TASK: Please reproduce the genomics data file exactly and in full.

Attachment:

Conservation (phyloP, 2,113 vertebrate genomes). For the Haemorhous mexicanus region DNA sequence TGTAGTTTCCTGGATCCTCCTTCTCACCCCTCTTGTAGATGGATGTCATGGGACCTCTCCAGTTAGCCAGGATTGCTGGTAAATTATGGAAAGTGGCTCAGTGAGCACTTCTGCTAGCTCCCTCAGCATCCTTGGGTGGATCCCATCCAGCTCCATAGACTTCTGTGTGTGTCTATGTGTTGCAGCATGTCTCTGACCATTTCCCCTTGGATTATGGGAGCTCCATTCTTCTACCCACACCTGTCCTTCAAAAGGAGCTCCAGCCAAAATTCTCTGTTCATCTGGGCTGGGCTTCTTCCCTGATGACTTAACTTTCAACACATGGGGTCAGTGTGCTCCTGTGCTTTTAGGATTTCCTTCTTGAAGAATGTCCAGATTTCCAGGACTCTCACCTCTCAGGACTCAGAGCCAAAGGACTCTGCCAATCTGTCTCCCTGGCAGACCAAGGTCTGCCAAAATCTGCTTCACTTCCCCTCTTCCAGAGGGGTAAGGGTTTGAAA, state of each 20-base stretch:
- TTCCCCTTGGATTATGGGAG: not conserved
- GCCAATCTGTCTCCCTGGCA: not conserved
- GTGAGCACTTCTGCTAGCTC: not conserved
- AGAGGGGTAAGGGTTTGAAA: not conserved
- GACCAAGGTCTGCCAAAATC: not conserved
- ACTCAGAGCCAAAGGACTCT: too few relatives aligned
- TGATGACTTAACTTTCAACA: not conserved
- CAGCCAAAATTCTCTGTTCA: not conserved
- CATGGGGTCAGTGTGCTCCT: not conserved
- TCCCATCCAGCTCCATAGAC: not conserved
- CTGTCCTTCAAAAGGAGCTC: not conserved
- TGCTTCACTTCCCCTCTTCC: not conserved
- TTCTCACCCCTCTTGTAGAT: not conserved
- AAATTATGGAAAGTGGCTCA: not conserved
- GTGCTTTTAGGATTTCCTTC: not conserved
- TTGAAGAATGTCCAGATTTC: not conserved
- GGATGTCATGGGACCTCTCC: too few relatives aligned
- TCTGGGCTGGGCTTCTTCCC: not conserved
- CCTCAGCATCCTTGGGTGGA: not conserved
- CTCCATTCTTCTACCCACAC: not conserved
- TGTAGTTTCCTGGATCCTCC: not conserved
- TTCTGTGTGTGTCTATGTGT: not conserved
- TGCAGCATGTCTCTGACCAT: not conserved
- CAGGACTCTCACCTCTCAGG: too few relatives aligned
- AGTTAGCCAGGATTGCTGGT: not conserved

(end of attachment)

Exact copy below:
Conservation (phyloP, 2,113 vertebrate genomes). For the Haemorhous mexicanus region DNA sequence TGTAGTTTCCTGGATCCTCCTTCTCACCCCTCTTGTAGATGGATGTCATGGGACCTCTCCAGTTAGCCAGGATTGCTGGTAAATTATGGAAAGTGGCTCAGTGAGCACTTCTGCTAGCTCCCTCAGCATCCTTGGGTGGATCCCATCCAGCTCCATAGACTTCTGTGTGTGTCTATGTGTTGCAGCATGTCTCTGACCATTTCCCCTTGGATTATGGGAGCTCCATTCTTCTACCCACACCTGTCCTTCAAAAGGAGCTCCAGCCAAAATTCTCTGTTCATCTGGGCTGGGCTTCTTCCCTGATGACTTAACTTTCAACACATGGGGTCAGTGTGCTCCTGTGCTTTTAGGATTTCCTTCTTGAAGAATGTCCAGATTTCCAGGACTCTCACCTCTCAGGACTCAGAGCCAAAGGACTCTGCCAATCTGTCTCCCTGGCAGACCAAGGTCTGCCAAAATCTGCTTCACTTCCCCTCTTCCAGAGGGGTAAGGGTTTGAAA, state of each 20-base stretch:
- TTCCCCTTGGATTATGGGAG: not conserved
- GCCAATCTGTCTCCCTGGCA: not conserved
- GTGAGCACTTCTGCTAGCTC: not conserved
- AGAGGGGTAAGGGTTTGAAA: not conserved
- GACCAAGGTCTGCCAAAATC: not conserved
- ACTCAGAGCCAAAGGACTCT: too few relatives aligned
- TGATGACTTAACTTTCAACA: not conserved
- CAGCCAAAATTCTCTGTTCA: not conserved
- CATGGGGTCAGTGTGCTCCT: not conserved
- TCCCATCCAGCTCCATAGAC: not conserved
- CTGTCCTTCAAAAGGAGCTC: not conserved
- TGCTTCACTTCCCCTCTTCC: not conserved
- TTCTCACCCCTCTTGTAGAT: not conserved
- AAATTATGGAAAGTGGCTCA: not conserved
- GTGCTTTTAGGATTTCCTTC: not conserved
- TTGAAGAATGTCCAGATTTC: not conserved
- GGATGTCATGGGACCTCTCC: too few relatives aligned
- TCTGGGCTGGGCTTCTTCCC: not conserved
- CCTCAGCATCCTTGGGTGGA: not conserved
- CTCCATTCTTCTACCCACAC: not conserved
- TGTAGTTTCCTGGATCCTCC: not conserved
- TTCTGTGTGTGTCTATGTGT: not conserved
- TGCAGCATGTCTCTGACCAT: not conserved
- CAGGACTCTCACCTCTCAGG: too few relatives aligned
- AGTTAGCCAGGATTGCTGGT: not conserved